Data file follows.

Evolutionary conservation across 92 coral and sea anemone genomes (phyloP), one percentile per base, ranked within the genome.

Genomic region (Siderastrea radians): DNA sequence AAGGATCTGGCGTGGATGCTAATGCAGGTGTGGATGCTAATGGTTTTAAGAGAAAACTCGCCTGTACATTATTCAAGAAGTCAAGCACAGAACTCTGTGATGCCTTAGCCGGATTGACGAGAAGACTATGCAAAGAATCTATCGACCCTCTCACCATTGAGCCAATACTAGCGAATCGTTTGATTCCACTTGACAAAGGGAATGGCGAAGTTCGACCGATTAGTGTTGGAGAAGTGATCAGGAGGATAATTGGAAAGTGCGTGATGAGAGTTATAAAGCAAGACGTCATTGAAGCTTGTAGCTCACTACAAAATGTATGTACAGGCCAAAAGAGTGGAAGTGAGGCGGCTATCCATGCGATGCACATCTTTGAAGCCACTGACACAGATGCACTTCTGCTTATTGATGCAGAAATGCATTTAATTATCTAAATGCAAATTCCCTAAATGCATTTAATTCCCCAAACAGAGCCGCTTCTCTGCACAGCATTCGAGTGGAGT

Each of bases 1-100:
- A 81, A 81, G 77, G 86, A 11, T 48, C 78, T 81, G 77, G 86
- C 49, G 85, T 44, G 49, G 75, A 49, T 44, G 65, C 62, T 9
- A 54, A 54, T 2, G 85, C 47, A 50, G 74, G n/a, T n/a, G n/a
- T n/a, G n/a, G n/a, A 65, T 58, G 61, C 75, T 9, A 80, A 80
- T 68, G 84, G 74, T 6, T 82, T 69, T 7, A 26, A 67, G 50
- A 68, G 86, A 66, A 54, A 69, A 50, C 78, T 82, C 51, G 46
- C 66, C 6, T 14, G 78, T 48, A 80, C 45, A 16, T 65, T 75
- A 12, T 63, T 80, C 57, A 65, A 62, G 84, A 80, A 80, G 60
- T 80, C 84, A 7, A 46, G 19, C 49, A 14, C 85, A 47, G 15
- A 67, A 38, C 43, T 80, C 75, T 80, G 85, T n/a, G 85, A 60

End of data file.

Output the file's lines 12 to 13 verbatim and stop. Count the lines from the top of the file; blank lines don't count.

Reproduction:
- T 80, C 84, A 7, A 46, G 19, C 49, A 14, C 85, A 47, G 15
- A 67, A 38, C 43, T 80, C 75, T 80, G 85, T n/a, G 85, A 60